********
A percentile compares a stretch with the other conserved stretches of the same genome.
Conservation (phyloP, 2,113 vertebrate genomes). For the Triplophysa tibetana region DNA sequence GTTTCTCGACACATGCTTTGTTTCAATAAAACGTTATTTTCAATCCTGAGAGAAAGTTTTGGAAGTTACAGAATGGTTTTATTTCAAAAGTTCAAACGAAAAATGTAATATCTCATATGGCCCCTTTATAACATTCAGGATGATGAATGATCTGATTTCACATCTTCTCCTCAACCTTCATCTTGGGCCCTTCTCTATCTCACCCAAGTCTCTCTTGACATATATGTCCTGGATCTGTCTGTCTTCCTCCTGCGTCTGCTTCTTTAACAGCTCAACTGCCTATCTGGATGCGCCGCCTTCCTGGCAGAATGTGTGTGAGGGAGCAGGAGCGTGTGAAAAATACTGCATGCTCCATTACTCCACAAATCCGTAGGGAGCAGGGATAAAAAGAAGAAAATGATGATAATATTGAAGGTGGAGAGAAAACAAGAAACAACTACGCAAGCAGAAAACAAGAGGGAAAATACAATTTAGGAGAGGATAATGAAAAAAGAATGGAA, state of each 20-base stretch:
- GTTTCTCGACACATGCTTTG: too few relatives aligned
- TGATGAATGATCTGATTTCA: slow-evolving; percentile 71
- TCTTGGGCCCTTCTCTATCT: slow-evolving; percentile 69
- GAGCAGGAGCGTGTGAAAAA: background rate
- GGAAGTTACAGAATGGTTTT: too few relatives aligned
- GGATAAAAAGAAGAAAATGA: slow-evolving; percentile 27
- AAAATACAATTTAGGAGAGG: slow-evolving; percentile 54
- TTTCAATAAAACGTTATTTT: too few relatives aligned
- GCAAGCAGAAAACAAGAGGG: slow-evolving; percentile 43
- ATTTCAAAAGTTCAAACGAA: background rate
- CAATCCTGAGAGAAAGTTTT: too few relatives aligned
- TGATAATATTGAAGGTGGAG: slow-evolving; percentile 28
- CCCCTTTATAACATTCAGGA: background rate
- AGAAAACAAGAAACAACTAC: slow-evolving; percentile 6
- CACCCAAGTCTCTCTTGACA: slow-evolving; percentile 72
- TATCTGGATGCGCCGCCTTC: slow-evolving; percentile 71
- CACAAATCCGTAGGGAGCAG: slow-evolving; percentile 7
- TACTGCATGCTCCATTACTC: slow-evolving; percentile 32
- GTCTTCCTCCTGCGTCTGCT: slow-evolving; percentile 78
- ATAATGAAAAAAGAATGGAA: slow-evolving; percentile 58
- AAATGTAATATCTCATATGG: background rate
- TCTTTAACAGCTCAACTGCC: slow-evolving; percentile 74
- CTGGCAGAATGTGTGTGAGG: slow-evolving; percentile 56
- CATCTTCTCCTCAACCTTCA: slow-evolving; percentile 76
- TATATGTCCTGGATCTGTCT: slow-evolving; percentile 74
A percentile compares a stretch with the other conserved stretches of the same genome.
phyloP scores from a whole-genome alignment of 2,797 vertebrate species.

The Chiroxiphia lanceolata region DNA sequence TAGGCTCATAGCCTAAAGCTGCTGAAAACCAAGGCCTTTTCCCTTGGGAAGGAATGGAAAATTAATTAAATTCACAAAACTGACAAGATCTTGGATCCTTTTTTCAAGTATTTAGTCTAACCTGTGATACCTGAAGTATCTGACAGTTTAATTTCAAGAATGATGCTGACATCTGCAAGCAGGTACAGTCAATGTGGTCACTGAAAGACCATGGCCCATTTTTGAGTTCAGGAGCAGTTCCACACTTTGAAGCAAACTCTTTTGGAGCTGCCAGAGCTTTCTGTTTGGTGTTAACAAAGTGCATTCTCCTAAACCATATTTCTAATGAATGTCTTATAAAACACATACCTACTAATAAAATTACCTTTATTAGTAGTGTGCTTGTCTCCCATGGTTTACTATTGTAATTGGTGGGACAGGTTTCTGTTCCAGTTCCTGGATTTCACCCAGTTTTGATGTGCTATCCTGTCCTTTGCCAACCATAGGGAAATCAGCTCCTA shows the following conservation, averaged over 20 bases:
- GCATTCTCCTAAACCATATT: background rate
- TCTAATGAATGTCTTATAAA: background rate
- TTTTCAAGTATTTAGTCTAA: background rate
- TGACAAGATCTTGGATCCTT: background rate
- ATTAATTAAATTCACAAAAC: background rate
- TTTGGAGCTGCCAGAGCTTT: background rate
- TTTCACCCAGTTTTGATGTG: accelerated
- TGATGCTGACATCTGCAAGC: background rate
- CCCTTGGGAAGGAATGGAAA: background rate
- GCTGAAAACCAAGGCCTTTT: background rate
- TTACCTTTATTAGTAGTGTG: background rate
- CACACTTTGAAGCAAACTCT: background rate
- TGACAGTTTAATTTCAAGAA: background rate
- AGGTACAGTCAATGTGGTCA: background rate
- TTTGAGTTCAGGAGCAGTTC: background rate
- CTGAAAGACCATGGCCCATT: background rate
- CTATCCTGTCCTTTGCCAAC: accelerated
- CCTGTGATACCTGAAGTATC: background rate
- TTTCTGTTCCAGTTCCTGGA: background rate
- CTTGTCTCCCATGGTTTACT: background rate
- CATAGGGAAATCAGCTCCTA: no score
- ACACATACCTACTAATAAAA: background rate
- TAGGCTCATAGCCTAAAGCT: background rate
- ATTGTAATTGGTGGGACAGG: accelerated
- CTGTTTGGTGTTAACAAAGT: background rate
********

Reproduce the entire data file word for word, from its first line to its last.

A percentile compares a stretch with the other conserved stretches of the same genome.
Conservation (phyloP, 2,113 vertebrate genomes). For the Triplophysa tibetana region DNA sequence GTTTCTCGACACATGCTTTGTTTCAATAAAACGTTATTTTCAATCCTGAGAGAAAGTTTTGGAAGTTACAGAATGGTTTTATTTCAAAAGTTCAAACGAAAAATGTAATATCTCATATGGCCCCTTTATAACATTCAGGATGATGAATGATCTGATTTCACATCTTCTCCTCAACCTTCATCTTGGGCCCTTCTCTATCTCACCCAAGTCTCTCTTGACATATATGTCCTGGATCTGTCTGTCTTCCTCCTGCGTCTGCTTCTTTAACAGCTCAACTGCCTATCTGGATGCGCCGCCTTCCTGGCAGAATGTGTGTGAGGGAGCAGGAGCGTGTGAAAAATACTGCATGCTCCATTACTCCACAAATCCGTAGGGAGCAGGGATAAAAAGAAGAAAATGATGATAATATTGAAGGTGGAGAGAAAACAAGAAACAACTACGCAAGCAGAAAACAAGAGGGAAAATACAATTTAGGAGAGGATAATGAAAAAAGAATGGAA, state of each 20-base stretch:
- GTTTCTCGACACATGCTTTG: too few relatives aligned
- TGATGAATGATCTGATTTCA: slow-evolving; percentile 71
- TCTTGGGCCCTTCTCTATCT: slow-evolving; percentile 69
- GAGCAGGAGCGTGTGAAAAA: background rate
- GGAAGTTACAGAATGGTTTT: too few relatives aligned
- GGATAAAAAGAAGAAAATGA: slow-evolving; percentile 27
- AAAATACAATTTAGGAGAGG: slow-evolving; percentile 54
- TTTCAATAAAACGTTATTTT: too few relatives aligned
- GCAAGCAGAAAACAAGAGGG: slow-evolving; percentile 43
- ATTTCAAAAGTTCAAACGAA: background rate
- CAATCCTGAGAGAAAGTTTT: too few relatives aligned
- TGATAATATTGAAGGTGGAG: slow-evolving; percentile 28
- CCCCTTTATAACATTCAGGA: background rate
- AGAAAACAAGAAACAACTAC: slow-evolving; percentile 6
- CACCCAAGTCTCTCTTGACA: slow-evolving; percentile 72
- TATCTGGATGCGCCGCCTTC: slow-evolving; percentile 71
- CACAAATCCGTAGGGAGCAG: slow-evolving; percentile 7
- TACTGCATGCTCCATTACTC: slow-evolving; percentile 32
- GTCTTCCTCCTGCGTCTGCT: slow-evolving; percentile 78
- ATAATGAAAAAAGAATGGAA: slow-evolving; percentile 58
- AAATGTAATATCTCATATGG: background rate
- TCTTTAACAGCTCAACTGCC: slow-evolving; percentile 74
- CTGGCAGAATGTGTGTGAGG: slow-evolving; percentile 56
- CATCTTCTCCTCAACCTTCA: slow-evolving; percentile 76
- TATATGTCCTGGATCTGTCT: slow-evolving; percentile 74
A percentile compares a stretch with the other conserved stretches of the same genome.
phyloP scores from a whole-genome alignment of 2,797 vertebrate species.

The Chiroxiphia lanceolata region DNA sequence TAGGCTCATAGCCTAAAGCTGCTGAAAACCAAGGCCTTTTCCCTTGGGAAGGAATGGAAAATTAATTAAATTCACAAAACTGACAAGATCTTGGATCCTTTTTTCAAGTATTTAGTCTAACCTGTGATACCTGAAGTATCTGACAGTTTAATTTCAAGAATGATGCTGACATCTGCAAGCAGGTACAGTCAATGTGGTCACTGAAAGACCATGGCCCATTTTTGAGTTCAGGAGCAGTTCCACACTTTGAAGCAAACTCTTTTGGAGCTGCCAGAGCTTTCTGTTTGGTGTTAACAAAGTGCATTCTCCTAAACCATATTTCTAATGAATGTCTTATAAAACACATACCTACTAATAAAATTACCTTTATTAGTAGTGTGCTTGTCTCCCATGGTTTACTATTGTAATTGGTGGGACAGGTTTCTGTTCCAGTTCCTGGATTTCACCCAGTTTTGATGTGCTATCCTGTCCTTTGCCAACCATAGGGAAATCAGCTCCTA shows the following conservation, averaged over 20 bases:
- GCATTCTCCTAAACCATATT: background rate
- TCTAATGAATGTCTTATAAA: background rate
- TTTTCAAGTATTTAGTCTAA: background rate
- TGACAAGATCTTGGATCCTT: background rate
- ATTAATTAAATTCACAAAAC: background rate
- TTTGGAGCTGCCAGAGCTTT: background rate
- TTTCACCCAGTTTTGATGTG: accelerated
- TGATGCTGACATCTGCAAGC: background rate
- CCCTTGGGAAGGAATGGAAA: background rate
- GCTGAAAACCAAGGCCTTTT: background rate
- TTACCTTTATTAGTAGTGTG: background rate
- CACACTTTGAAGCAAACTCT: background rate
- TGACAGTTTAATTTCAAGAA: background rate
- AGGTACAGTCAATGTGGTCA: background rate
- TTTGAGTTCAGGAGCAGTTC: background rate
- CTGAAAGACCATGGCCCATT: background rate
- CTATCCTGTCCTTTGCCAAC: accelerated
- CCTGTGATACCTGAAGTATC: background rate
- TTTCTGTTCCAGTTCCTGGA: background rate
- CTTGTCTCCCATGGTTTACT: background rate
- CATAGGGAAATCAGCTCCTA: no score
- ACACATACCTACTAATAAAA: background rate
- TAGGCTCATAGCCTAAAGCT: background rate
- ATTGTAATTGGTGGGACAGG: accelerated
- CTGTTTGGTGTTAACAAAGT: background rate